I jumped up, turned off the lights, and lay down again. The room was dark except for the outline of light that silhouetted the door. I waited for sleep to come. Don’t think about the story. I turned over away from the door. What if someone opens the door? I turned back over. None of it was real: aliens and alien abductions.

In the silence, it was easy to imagine that the house was empty. The occasional creak or clatter, that I heard, was just the pipes or the house shifting; I hoped. I lay in the middle of the queen bed with the sides stretching out beyond me, and in the middle of the room with the walls and ceiling lost in the darkness, and one room lost in a multitude of rooms. I hate how much nothing can weight on the mind. All those empty rooms untouched and unobserved in all that space almost anything could happen.

I lay on the border between sleep and waking, long into the night, until I wasn’t sure if I was awake the whole time or if I had fallen asleep at some undefinable point. I opened my eyes. It was dark and murky, and I couldn’t move. The pressure of tons of water pushed down on my chest as I lay at what must have been the bottom of a lake with the eerie glow of the wavering surface, seemingly, an eternity away. Before I could yell or struggle, I was rushing towards it. The water around me became light and warm. I could almost reach up and touch the surface. Then I opened my eyes.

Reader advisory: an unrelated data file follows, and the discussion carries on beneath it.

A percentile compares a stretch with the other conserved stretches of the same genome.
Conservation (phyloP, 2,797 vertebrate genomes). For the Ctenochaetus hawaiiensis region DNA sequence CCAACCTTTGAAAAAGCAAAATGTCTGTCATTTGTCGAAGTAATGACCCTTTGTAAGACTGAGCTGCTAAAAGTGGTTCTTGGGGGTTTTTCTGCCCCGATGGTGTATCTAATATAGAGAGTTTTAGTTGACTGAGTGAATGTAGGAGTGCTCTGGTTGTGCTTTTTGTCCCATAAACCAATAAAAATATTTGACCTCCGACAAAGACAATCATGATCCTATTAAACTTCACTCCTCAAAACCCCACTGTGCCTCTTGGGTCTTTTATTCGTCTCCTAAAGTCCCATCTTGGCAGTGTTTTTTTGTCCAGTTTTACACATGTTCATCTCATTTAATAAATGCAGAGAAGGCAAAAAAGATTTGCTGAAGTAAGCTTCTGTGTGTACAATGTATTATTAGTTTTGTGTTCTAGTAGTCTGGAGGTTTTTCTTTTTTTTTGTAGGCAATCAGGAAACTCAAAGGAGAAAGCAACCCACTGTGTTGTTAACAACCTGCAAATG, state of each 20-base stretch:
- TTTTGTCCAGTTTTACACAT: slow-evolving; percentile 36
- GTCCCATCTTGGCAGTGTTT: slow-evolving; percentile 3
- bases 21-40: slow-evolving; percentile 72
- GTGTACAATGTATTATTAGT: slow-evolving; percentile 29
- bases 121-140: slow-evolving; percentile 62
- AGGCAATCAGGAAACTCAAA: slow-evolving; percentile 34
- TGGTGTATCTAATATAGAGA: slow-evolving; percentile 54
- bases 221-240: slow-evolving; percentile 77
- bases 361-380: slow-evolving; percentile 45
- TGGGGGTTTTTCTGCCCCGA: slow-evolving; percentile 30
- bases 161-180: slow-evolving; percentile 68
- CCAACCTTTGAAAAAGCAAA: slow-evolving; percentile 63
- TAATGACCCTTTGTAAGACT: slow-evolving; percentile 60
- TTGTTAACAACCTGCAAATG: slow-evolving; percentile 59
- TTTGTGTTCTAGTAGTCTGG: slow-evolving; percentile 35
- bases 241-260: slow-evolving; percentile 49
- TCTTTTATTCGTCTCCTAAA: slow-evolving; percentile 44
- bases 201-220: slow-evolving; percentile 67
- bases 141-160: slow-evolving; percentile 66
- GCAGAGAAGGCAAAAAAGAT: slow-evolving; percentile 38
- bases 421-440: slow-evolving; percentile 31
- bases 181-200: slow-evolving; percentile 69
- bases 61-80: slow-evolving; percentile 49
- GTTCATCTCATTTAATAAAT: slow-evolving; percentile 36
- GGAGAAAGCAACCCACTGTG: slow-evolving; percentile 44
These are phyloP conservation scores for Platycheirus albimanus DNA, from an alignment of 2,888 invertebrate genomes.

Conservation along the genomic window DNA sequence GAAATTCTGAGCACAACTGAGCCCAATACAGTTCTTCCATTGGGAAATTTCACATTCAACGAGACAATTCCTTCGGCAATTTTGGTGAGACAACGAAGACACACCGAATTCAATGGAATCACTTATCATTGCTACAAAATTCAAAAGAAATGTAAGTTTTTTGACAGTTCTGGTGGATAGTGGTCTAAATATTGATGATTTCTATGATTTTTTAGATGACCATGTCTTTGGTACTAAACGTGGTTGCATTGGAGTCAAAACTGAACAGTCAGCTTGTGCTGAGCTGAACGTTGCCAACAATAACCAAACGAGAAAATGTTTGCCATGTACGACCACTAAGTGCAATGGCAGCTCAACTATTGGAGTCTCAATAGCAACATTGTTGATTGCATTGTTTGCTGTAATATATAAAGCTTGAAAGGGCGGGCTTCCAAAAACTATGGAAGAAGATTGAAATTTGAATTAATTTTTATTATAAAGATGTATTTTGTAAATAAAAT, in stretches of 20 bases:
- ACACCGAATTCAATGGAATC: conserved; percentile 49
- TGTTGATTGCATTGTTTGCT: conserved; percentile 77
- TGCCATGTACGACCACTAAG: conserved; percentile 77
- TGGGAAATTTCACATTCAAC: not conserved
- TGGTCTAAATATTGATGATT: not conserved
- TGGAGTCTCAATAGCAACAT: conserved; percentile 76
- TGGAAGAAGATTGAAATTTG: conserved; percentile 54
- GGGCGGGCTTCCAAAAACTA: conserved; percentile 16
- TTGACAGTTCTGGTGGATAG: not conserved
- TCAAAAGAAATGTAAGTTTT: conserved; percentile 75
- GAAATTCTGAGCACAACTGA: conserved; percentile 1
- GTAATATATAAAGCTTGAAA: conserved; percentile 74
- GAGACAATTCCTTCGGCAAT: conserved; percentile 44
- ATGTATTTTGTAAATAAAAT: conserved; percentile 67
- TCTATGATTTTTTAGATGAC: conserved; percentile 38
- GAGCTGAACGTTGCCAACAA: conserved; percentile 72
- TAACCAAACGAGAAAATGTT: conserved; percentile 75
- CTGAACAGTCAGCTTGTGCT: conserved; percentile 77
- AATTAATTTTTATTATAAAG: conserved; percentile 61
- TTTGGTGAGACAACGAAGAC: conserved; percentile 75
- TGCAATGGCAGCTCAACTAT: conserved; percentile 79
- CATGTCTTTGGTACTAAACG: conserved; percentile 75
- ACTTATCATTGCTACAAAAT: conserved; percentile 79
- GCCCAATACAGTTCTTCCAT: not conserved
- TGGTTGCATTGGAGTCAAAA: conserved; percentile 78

It was only dark then. I tried to move my right arm, but I couldn’t feel it. I moved it up and down, and I could dimly see it flopping on the bed beside me. The arm was wrong as if aliens had, while I was sleeping, cut it off and sewn on a new one. I felt the sensations of thousands of pinpricks of pain that signaled it was coming back to life. It was like TV static if TV static was a feeling.

I looked around. Where am I? The realization came to me slowly; this was the room at the end of the hall, but something was wrong. I looked to the left but saw no door. Had I gotten turned around in my sleep? I looked to my right, but still no door. I looked left then right then left, but there was no door. It was as if, the aliens, not satisfied with their previous experiment had replaced the room with a new one with all the same dimensions, but no way out. The little comfort and familiarity were ripped out from under me like a rug, and I felt helplessly lost in the dark. Something beyond the end of the bed caught my eyes—something large and rectangular. It looked like a door.

There shouldn’t be any door there. It stood upright, beyond my feet, utterly unearthly and geometrically perfect. It seemed to have hidden depth, but I could only see the 2D front. It moved outward with unknown power like it expelling a breath of air. The air stirred around me and felt warm on my face. I could smell newly mown grass and the warm promise of summer before the long hot days that fill the air with dust. Then it started to hum like the sound that my Grandpa’s old TV made when he first turned it on.